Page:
A Cuban medical researcher refuted an international study on the human immunodeficiency virus (HIV) released earlier in the month and reproduced in Miami-based media that perpetuated disparaging myths about the island nation.
Dr. Vivian Kouri, professor and researcher in Microbiology from the Sexually Transmitted Diseases (ITS) laboratory, questioned the coverage of the study by El Nuevo Herald.
“The misleading manipulation did not occur in the majority of the media but in a very specific few that have tried to discredit the Cuban health system, taking advantage of whatever they find, even if what they say about it does not make much sense,” explained Kouri to CubaSi on Monday.
“The Belgium counterpart of the investigation was in touch with them and they refuted them a few wrong facts, asking them to read the study again so it would not be distorted,” she added.
For instance, the Miami media claimed that in Cuba doctors wait three years before treating patients, something which Kouri said was untrue. The investigation itself does not deal with the treatment or the evolution of the disease.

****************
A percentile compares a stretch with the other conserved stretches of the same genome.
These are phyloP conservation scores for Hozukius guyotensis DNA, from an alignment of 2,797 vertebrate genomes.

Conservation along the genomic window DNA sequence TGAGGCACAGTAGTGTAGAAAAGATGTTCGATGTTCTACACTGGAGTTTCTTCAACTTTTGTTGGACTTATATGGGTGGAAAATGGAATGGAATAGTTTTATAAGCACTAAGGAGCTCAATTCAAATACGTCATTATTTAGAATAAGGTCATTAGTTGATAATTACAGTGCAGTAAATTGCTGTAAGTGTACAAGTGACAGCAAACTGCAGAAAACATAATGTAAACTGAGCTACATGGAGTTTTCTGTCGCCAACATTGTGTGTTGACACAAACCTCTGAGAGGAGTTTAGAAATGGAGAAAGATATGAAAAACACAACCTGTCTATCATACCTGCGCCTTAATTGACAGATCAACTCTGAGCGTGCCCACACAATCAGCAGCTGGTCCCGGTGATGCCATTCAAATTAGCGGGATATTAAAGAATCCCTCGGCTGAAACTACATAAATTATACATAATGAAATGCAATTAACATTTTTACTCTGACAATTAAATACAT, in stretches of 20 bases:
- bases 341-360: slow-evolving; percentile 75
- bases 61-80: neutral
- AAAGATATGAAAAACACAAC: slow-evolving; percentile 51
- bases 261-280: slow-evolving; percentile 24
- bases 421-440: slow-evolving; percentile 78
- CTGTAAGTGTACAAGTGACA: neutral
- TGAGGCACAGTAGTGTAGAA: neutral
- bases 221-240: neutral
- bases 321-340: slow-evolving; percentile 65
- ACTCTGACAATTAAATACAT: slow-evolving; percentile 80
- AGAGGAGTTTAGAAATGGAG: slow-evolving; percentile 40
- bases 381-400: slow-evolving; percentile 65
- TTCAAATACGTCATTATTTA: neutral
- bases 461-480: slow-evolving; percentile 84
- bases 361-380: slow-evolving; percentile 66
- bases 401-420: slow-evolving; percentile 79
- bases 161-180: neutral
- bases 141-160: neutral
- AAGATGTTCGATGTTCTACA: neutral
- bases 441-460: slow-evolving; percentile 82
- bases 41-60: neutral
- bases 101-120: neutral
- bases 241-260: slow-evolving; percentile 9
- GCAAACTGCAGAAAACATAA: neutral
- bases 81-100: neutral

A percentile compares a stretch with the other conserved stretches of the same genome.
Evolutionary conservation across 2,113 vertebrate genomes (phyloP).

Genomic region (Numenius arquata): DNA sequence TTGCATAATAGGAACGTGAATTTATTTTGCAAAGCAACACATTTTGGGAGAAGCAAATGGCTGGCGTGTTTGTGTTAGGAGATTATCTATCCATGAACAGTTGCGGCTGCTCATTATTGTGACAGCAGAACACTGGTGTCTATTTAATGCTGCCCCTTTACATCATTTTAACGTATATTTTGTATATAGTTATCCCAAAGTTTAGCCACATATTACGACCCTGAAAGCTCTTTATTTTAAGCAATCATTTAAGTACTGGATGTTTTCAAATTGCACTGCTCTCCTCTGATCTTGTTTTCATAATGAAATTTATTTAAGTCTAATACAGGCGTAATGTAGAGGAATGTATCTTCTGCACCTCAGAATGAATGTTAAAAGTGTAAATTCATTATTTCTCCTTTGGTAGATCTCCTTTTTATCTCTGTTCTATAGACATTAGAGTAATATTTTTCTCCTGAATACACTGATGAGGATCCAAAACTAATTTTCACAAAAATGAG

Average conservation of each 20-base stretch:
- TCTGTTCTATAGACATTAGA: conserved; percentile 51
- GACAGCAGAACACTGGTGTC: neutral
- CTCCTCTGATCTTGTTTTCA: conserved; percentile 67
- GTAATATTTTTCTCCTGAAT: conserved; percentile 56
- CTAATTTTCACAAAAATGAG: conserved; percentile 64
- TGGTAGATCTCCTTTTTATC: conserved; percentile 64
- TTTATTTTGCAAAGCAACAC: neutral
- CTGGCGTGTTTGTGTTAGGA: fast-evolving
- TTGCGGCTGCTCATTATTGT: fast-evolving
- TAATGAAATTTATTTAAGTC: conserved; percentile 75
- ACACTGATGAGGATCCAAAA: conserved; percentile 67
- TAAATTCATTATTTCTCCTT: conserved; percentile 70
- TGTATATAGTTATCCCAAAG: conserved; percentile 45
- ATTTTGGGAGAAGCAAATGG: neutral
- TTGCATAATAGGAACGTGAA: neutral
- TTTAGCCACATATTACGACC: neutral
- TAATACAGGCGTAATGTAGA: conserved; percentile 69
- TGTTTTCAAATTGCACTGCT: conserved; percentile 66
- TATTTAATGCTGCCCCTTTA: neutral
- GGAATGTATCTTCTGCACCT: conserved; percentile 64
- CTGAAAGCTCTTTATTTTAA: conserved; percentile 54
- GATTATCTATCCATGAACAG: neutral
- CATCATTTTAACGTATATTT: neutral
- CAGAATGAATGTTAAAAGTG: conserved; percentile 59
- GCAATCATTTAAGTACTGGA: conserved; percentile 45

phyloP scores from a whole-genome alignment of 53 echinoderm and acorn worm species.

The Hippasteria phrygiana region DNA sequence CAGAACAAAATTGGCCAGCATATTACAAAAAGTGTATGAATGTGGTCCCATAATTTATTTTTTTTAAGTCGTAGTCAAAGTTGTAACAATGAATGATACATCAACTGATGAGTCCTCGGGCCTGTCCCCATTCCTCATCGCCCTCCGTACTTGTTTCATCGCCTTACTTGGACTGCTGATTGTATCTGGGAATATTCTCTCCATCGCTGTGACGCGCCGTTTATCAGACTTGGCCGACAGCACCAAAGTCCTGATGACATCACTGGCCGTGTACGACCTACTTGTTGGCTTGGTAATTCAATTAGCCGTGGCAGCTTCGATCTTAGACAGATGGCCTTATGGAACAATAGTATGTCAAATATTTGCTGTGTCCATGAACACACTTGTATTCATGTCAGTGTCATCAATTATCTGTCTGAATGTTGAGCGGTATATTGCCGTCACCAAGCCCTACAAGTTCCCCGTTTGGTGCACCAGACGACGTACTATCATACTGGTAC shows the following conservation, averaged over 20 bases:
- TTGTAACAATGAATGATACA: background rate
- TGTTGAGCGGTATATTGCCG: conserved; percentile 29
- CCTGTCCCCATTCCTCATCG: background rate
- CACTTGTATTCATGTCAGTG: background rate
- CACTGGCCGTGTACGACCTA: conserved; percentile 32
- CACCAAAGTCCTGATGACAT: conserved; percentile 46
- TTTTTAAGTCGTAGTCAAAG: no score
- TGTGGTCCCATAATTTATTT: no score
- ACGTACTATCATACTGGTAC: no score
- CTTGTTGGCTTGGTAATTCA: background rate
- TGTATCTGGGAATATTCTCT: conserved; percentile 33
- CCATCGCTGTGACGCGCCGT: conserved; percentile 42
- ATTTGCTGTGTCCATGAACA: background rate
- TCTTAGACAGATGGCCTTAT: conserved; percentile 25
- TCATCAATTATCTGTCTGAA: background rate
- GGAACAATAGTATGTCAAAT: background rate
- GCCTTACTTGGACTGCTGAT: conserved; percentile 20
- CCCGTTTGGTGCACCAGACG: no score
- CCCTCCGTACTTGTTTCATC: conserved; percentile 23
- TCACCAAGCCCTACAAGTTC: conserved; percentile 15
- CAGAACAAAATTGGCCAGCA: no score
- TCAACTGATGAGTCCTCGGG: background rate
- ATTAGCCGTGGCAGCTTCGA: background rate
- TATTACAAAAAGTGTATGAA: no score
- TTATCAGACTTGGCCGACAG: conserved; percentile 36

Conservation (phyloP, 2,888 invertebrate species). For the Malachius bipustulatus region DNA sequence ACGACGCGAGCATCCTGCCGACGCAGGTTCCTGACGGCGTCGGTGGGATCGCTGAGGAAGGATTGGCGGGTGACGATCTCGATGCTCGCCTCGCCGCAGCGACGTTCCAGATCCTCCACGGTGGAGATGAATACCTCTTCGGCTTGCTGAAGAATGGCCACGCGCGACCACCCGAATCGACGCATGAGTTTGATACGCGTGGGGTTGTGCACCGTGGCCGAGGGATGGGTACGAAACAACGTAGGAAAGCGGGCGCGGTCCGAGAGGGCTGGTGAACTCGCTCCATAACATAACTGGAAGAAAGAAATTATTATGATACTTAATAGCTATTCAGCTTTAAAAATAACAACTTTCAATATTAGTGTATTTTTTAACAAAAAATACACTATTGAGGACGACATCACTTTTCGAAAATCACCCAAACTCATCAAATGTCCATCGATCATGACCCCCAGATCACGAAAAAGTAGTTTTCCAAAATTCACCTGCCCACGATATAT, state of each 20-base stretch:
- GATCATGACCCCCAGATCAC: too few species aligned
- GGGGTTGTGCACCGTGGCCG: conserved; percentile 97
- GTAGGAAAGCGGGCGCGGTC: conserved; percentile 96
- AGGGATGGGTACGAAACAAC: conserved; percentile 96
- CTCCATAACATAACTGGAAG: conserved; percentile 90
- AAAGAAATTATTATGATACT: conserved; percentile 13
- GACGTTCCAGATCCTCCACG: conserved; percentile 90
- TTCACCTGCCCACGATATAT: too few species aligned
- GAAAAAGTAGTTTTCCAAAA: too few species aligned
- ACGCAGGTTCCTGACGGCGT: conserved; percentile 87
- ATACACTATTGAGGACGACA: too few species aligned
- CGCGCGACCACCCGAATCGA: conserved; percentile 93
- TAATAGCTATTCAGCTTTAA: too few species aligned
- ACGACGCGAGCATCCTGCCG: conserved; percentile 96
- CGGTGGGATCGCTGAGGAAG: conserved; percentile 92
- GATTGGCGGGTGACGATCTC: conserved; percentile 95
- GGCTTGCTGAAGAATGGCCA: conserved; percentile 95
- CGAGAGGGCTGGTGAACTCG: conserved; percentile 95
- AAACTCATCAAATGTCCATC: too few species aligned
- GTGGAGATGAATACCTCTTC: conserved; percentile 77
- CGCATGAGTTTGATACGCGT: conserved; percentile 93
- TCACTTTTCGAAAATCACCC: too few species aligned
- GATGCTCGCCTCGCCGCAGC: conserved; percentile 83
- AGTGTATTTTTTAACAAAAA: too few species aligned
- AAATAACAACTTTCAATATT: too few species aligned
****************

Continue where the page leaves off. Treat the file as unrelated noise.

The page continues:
The study, released on Feb. 16 in the scientific magazine EbioMedecine, stated a new and more aggressive type of HIV was growing in Cuba, combining the genetical material of three viruses. This new type would give a greater viral load to the patients, developing the AIDS syndrome more rapidly.
While people usually start developing AIDS (acquired immune deficiency syndrome) five to 10 years after being infected by the virus, if infected by the Cuban type – originally from Africa, according to the study – this period reduces to three years. The development is so quick that symptoms of AIDS can start appearing even before starting treatment, explained the researchers, which led to the distorted fact reported by news outlets from Miami like the Nuevo Herald.
Globally, about 60 new types of HIV have been discovered so far, admitted Dr. Hector Bolivar from the Medicine School of Miami.
Lastly, the study has some methodological limitations, including the small sample of 95 patients infected by HIV, argued Kouri.
Cuba is one of the countries with the lowest rates of HIV infection in Latin America – with a prevalence of 0.1 percent of the total population, according to CubaSI, and the situation has been quite stable over recent years.
The Cuban health service has been praised by world experts. According to a 2010 Science Magazine article, Stanford University scientists Paul K. Drain and Michele Barry wrote that Cuba had better health indicators than the United States, with 20 times less resources per capita, thanks to effective preventive approaches and a pharmaceutical model that is not based on profit, as in developed countries.